The first months she folds in on herself, stays small, and tries to keep up with his long uneven stride. Hiding seems wise. Sometimes being unobtrusive has advantages. She tries for mousy. When she offers a differential, her voice is low, her words the quiet brush strokes of a watercolorist. Does he feel them on his skin? Does she want to know?

For years, she has studied medicine. Now she studies him.

He watches her when he thinks she's not aware. It has been so from the first day. She remembers the weight of his eyes on her shoulder blades - as if she wasn't carrying enough weight, the past a stuffed backpack. You've never been where I am, she presumes.

Has he?

Chase walks in to her sorting the mail, and slumps into a chair, shaking his head, and opening The New York Times. House stands at the board, staring at the answer she's written, her diagnosis, of the case. He turns to address his slender immunologist. She looks up, her confidence at odds with her quietness. He opens his mouth and closes it, as she slices into an envelope. She stands, shrugs at him, and wanders out, feeling the hollow between her legs, the tightness of her ass as she moves toward the elevator, and clinic duty.

She finishes with her last patient late, walks to the lobby, and stands looking into the night sky. The moon is flush - it's not as dark as she feels. The Fellowship will end: everything casts a shadow in the right light.

Weeks pass. Patients appear. Disappear. Her plant dies. He looks curious when she places a potted jade tree in his office. First he squeezes a cushy leaf, and then he takes a turn around the room and, finally, puts vinyl on the turntable and turns up the volume.

His life force is a bomb blast-he is not to be ignored, though she sits at his desk, signing forms, and idly stroking the slippery silver of his ink pen when she can't help watching him pace the worn carpet or twirl his cane like a baton. She dresses him in period clothes, in Tom Ford tuxedos. She undresses him, slowly, with concentration, forgetting to breathe. She pictures his shirt slipping from his shoulders, and the line of hair sloping from belly to belt buckle.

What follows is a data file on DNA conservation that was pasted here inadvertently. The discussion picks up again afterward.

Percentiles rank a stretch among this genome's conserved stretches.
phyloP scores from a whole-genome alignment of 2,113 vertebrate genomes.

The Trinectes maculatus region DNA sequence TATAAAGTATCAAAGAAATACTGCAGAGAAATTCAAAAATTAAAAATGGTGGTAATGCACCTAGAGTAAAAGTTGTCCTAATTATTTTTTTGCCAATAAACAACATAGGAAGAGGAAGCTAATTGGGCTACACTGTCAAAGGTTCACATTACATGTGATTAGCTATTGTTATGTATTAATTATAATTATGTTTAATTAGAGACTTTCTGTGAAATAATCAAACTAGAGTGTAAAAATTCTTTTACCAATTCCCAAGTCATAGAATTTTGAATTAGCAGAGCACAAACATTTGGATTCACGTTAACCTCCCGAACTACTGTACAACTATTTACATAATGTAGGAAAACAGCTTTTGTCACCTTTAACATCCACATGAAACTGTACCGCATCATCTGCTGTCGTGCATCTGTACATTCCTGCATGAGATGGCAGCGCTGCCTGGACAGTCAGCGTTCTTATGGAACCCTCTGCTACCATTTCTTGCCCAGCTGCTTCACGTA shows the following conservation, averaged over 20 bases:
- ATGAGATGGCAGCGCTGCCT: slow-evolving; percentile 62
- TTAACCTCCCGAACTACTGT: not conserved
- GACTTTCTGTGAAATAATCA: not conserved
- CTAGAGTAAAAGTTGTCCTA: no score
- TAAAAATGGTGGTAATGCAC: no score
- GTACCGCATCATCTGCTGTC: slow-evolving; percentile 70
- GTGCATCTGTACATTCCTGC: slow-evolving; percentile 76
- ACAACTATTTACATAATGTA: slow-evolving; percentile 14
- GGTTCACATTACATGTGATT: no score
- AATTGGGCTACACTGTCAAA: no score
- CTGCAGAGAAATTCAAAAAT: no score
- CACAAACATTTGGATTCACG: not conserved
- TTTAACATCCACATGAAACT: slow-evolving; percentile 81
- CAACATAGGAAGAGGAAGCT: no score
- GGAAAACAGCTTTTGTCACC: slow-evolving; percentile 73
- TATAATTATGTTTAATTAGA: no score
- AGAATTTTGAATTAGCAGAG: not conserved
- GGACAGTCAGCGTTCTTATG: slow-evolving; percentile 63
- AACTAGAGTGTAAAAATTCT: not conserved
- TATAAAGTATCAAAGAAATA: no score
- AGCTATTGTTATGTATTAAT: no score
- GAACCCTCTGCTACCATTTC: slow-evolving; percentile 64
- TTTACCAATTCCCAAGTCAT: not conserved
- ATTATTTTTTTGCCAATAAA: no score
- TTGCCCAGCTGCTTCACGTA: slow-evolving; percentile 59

When he sleeps in his office chair, she writes on the whiteboard, listing symptoms. Increased heart rate. Dilation of the pupils. Swollen earlobes. Taut nipples. A yawning sensation down below. A heaviness in her abdomen. Circulatory issues. Heightened breathing. Standing with marker in hand, she feels her buttocks tighten, and squeezes her pelvic muscles to relieve the ache between her legs. It only makes her more aware.

She dares him to wake up.

Even when he's unconscious he's an invitation to be opened. His shirt is dark blue, cotton, well-fitted to his chest and shoulders. Even slack, his biceps flex. The jeans hold him in, loving his legs. His body pulses, throbs. His heart beats in the hollow of his throat while she watches, leaning against his desk, ankles crossed. Hunger never leaves her. Beneath his earlobe there's the part of his neck where a tendon stands on edge. She licks it, the way she does other things: Internally.

The white paper floor lamp glows, casting an aura. Legs spread, arms behind his head, eyes closed, he sits. Sleeps. She slips out of her heels and pads over to the drawer where she left her handbag. Warmth emanates from his body as her breast brushes his arm. Warmth spreads from her abdomen and down between her legs. She feels him wake, feels his body come alive, expects an exclamation. Instead, a warm hand wraps round her wrist, turning her to face him. He blinks, focusing on her face, meeting her eyes, the depth endless.

There is the invitation, and a tenderness hurts her heart. Unravels everything.